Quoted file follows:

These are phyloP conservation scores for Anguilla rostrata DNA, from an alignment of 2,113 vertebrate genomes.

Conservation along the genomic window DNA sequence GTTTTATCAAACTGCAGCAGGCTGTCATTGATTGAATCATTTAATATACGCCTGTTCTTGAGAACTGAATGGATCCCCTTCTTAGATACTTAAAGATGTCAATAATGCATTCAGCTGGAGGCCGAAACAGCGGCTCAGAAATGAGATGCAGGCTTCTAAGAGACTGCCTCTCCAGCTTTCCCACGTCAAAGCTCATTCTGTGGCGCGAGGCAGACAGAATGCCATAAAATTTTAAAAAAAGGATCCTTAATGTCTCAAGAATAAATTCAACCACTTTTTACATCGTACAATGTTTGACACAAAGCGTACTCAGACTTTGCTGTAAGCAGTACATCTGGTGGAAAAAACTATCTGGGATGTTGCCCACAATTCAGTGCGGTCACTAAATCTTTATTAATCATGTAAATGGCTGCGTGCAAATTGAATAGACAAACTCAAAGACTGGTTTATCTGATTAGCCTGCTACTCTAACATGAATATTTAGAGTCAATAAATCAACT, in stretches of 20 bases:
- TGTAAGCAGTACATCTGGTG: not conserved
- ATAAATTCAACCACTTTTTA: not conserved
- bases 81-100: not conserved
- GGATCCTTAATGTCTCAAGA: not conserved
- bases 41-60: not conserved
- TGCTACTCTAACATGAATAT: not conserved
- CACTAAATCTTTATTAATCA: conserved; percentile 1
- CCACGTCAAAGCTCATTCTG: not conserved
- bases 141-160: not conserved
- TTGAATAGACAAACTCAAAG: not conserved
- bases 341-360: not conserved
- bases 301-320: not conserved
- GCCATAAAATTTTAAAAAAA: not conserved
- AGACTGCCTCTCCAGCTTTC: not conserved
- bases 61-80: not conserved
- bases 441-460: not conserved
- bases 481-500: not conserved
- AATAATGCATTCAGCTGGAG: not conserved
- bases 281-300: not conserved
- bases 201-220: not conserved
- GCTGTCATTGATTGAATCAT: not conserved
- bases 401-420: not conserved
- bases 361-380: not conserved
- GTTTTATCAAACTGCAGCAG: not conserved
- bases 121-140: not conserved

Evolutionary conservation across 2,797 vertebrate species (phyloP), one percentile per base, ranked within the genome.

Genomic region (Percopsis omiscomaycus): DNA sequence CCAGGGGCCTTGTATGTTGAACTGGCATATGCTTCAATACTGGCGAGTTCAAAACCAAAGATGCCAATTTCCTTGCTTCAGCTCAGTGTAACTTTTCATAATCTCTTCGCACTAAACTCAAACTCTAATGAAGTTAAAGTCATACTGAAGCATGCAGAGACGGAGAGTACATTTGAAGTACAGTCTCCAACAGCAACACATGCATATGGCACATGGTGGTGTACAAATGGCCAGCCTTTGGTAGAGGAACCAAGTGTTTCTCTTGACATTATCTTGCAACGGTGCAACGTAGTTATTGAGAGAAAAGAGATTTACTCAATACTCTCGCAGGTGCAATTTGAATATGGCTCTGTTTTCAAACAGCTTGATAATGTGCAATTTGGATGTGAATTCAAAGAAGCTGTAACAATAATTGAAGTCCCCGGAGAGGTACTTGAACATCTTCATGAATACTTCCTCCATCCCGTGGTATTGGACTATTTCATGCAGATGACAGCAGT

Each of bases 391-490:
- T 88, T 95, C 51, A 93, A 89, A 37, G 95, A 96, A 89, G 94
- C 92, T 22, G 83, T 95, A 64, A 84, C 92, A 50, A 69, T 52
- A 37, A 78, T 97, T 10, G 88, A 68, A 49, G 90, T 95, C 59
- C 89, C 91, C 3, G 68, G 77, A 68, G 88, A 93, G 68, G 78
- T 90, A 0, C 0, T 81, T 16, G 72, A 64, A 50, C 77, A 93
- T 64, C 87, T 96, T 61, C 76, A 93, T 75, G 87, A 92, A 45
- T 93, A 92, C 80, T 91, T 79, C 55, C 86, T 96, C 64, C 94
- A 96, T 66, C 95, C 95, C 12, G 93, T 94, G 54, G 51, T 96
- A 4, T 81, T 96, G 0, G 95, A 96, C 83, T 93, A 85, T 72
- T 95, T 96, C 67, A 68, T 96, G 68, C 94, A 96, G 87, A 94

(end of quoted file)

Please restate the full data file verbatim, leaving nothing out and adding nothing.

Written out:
These are phyloP conservation scores for Anguilla rostrata DNA, from an alignment of 2,113 vertebrate genomes.

Conservation along the genomic window DNA sequence GTTTTATCAAACTGCAGCAGGCTGTCATTGATTGAATCATTTAATATACGCCTGTTCTTGAGAACTGAATGGATCCCCTTCTTAGATACTTAAAGATGTCAATAATGCATTCAGCTGGAGGCCGAAACAGCGGCTCAGAAATGAGATGCAGGCTTCTAAGAGACTGCCTCTCCAGCTTTCCCACGTCAAAGCTCATTCTGTGGCGCGAGGCAGACAGAATGCCATAAAATTTTAAAAAAAGGATCCTTAATGTCTCAAGAATAAATTCAACCACTTTTTACATCGTACAATGTTTGACACAAAGCGTACTCAGACTTTGCTGTAAGCAGTACATCTGGTGGAAAAAACTATCTGGGATGTTGCCCACAATTCAGTGCGGTCACTAAATCTTTATTAATCATGTAAATGGCTGCGTGCAAATTGAATAGACAAACTCAAAGACTGGTTTATCTGATTAGCCTGCTACTCTAACATGAATATTTAGAGTCAATAAATCAACT, in stretches of 20 bases:
- TGTAAGCAGTACATCTGGTG: not conserved
- ATAAATTCAACCACTTTTTA: not conserved
- bases 81-100: not conserved
- GGATCCTTAATGTCTCAAGA: not conserved
- bases 41-60: not conserved
- TGCTACTCTAACATGAATAT: not conserved
- CACTAAATCTTTATTAATCA: conserved; percentile 1
- CCACGTCAAAGCTCATTCTG: not conserved
- bases 141-160: not conserved
- TTGAATAGACAAACTCAAAG: not conserved
- bases 341-360: not conserved
- bases 301-320: not conserved
- GCCATAAAATTTTAAAAAAA: not conserved
- AGACTGCCTCTCCAGCTTTC: not conserved
- bases 61-80: not conserved
- bases 441-460: not conserved
- bases 481-500: not conserved
- AATAATGCATTCAGCTGGAG: not conserved
- bases 281-300: not conserved
- bases 201-220: not conserved
- GCTGTCATTGATTGAATCAT: not conserved
- bases 401-420: not conserved
- bases 361-380: not conserved
- GTTTTATCAAACTGCAGCAG: not conserved
- bases 121-140: not conserved

Evolutionary conservation across 2,797 vertebrate species (phyloP), one percentile per base, ranked within the genome.

Genomic region (Percopsis omiscomaycus): DNA sequence CCAGGGGCCTTGTATGTTGAACTGGCATATGCTTCAATACTGGCGAGTTCAAAACCAAAGATGCCAATTTCCTTGCTTCAGCTCAGTGTAACTTTTCATAATCTCTTCGCACTAAACTCAAACTCTAATGAAGTTAAAGTCATACTGAAGCATGCAGAGACGGAGAGTACATTTGAAGTACAGTCTCCAACAGCAACACATGCATATGGCACATGGTGGTGTACAAATGGCCAGCCTTTGGTAGAGGAACCAAGTGTTTCTCTTGACATTATCTTGCAACGGTGCAACGTAGTTATTGAGAGAAAAGAGATTTACTCAATACTCTCGCAGGTGCAATTTGAATATGGCTCTGTTTTCAAACAGCTTGATAATGTGCAATTTGGATGTGAATTCAAAGAAGCTGTAACAATAATTGAAGTCCCCGGAGAGGTACTTGAACATCTTCATGAATACTTCCTCCATCCCGTGGTATTGGACTATTTCATGCAGATGACAGCAGT

Each of bases 391-490:
- T 88, T 95, C 51, A 93, A 89, A 37, G 95, A 96, A 89, G 94
- C 92, T 22, G 83, T 95, A 64, A 84, C 92, A 50, A 69, T 52
- A 37, A 78, T 97, T 10, G 88, A 68, A 49, G 90, T 95, C 59
- C 89, C 91, C 3, G 68, G 77, A 68, G 88, A 93, G 68, G 78
- T 90, A 0, C 0, T 81, T 16, G 72, A 64, A 50, C 77, A 93
- T 64, C 87, T 96, T 61, C 76, A 93, T 75, G 87, A 92, A 45
- T 93, A 92, C 80, T 91, T 79, C 55, C 86, T 96, C 64, C 94
- A 96, T 66, C 95, C 95, C 12, G 93, T 94, G 54, G 51, T 96
- A 4, T 81, T 96, G 0, G 95, A 96, C 83, T 93, A 85, T 72
- T 95, T 96, C 67, A 68, T 96, G 68, C 94, A 96, G 87, A 94